Alumni Spotlight: Aideen Robbins


Aideen Robbins from Ireland, currently living and working in London as a Maths teacher. She loves most sports, especially rugby. She volunteered with the Umbrella Foundation from Jan–April 2012 and looking forward to going back on 20th Feb for five more months.

Why did you decide to volunteer with The Umbrella Foundation in Nepal?

The reason I decided to volunteer with the Umbrella Foundation was completely by chance. I am a secondary maths teacher and I was volunteering in the Maldives. My year in the Maldives was coming to an end and I was looking for another volunteer opportunity but not just teaching and for a shorter time. I saw a documentary on Aljazeera news about children in Nepal and the Umbrella Foundation was featured. I contacted the organisation the next day and booked my flights within a week.

Describe your day to day activities as a volunteer.

Umbrella currently cares for over one hundred and thirty children in five different homes in the suburb of Swoyambhu in Kathmandu. During the civil war in Nepal these children were orphaned, displaced from their families or abandoned.

I was assigned to one of the homes with 35 girls between the ages of eleven and sixteen. I have been working as a secondary teacher for the last six years and when I heard that 35 teenage girls were living under the same roof I was really interested to see how that worked. As soon as walked into the home I was giving an extremely warm welcome. All the girls treat each other like sisters and they are really dedicated to working together in the home. From getting ready for school to meal times in the evening everything in the house just amazingly works like clockwork and is run with the kind of precision and ease that most households I know dream of.

As you can imagine no two days were the same but each one was as enjoyable as the other. My role varied each day. On school days I would walk the children to school and help with homework in the evening and basically make myself useful around the Umbrella complex during school hours. Saturdays and holidays are when Umbrella really comes alive and volunteers have the opportunity to plan and carry out different activities with the children including sports of all types, arts and crafts, dance, music, reading and trips.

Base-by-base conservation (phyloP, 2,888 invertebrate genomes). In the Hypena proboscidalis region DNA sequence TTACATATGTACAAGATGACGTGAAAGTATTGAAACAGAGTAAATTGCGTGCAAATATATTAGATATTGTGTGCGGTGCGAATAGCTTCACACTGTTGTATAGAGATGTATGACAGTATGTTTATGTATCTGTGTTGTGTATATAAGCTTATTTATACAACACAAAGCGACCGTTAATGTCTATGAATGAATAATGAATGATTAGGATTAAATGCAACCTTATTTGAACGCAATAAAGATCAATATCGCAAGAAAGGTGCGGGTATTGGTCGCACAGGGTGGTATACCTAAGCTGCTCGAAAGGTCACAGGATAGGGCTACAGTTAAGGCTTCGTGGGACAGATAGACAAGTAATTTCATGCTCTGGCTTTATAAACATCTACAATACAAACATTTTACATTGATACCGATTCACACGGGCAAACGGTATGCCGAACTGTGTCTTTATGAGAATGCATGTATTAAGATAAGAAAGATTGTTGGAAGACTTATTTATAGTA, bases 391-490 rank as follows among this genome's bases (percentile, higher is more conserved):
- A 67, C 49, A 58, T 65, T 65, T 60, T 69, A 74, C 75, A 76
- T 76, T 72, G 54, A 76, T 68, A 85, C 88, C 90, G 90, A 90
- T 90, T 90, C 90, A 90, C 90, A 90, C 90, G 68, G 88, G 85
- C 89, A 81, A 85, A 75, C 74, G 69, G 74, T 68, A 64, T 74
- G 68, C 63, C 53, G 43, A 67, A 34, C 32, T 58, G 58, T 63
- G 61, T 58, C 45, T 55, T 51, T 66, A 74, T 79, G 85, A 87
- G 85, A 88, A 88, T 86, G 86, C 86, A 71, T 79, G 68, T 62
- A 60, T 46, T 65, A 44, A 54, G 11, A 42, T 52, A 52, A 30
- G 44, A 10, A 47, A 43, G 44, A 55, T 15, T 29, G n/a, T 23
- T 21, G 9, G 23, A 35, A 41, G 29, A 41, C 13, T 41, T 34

The Umbrella Foundation has also successfully reintegrated over 130 children to date and are continuing to support them through education and living allowances. I got to spend a couple of weeks in the stunning district of Rasuwa, helping the teachers of the school in Gatlang village. This village is where some of the Umbrella children have been recently reunited with their families. Entering Gatlang is like stepping back in time to a small farming community.

The welcome you get when you are there is overwhelming and it is pretty special to see the children back where they belong and happy with their own families. Unfortunately the level of education these schools are able to provide is limited due to the lack of training for teachers and facilities they can provide for their students. The teachers are however still very enthusiastic and showed up everyday when we provided them with some training during their days off.

What made this experience unique and special?

There were far too many highlights from my time in Nepal to mention them all but here are just a few - the food (amazing dhal bhat), the welcoming people, out of this world scenery, picnics, crazy bus journeys, football tournaments, laughing yoga, being introduced to the world of Nepali TV, crazy monkeys, beautiful Temples/ Stupa’s, festivals, momo parties and most enjoyable of all, buckets and buckets of laughter provided everyday by the children at the Umbrella Foundation!

The Umbrella Foundation really is a very special organization. The children in their care are now healthy, happy and well-adjusted. They have been given a new lease of life. For the first time in their lives they can now begin to dream of a better future for themselves and their families. It is run like one big family. Unfortunately Umbrella does not receive any government funding and relies totally on the generosity of others and the volunteers who give up their time to volunteer with them.

How has this experience impacted your future?

The three months I spent there went far too fast. I am returning to Nepal and Umbrella in one week and this time I’m going to stay for five months!!!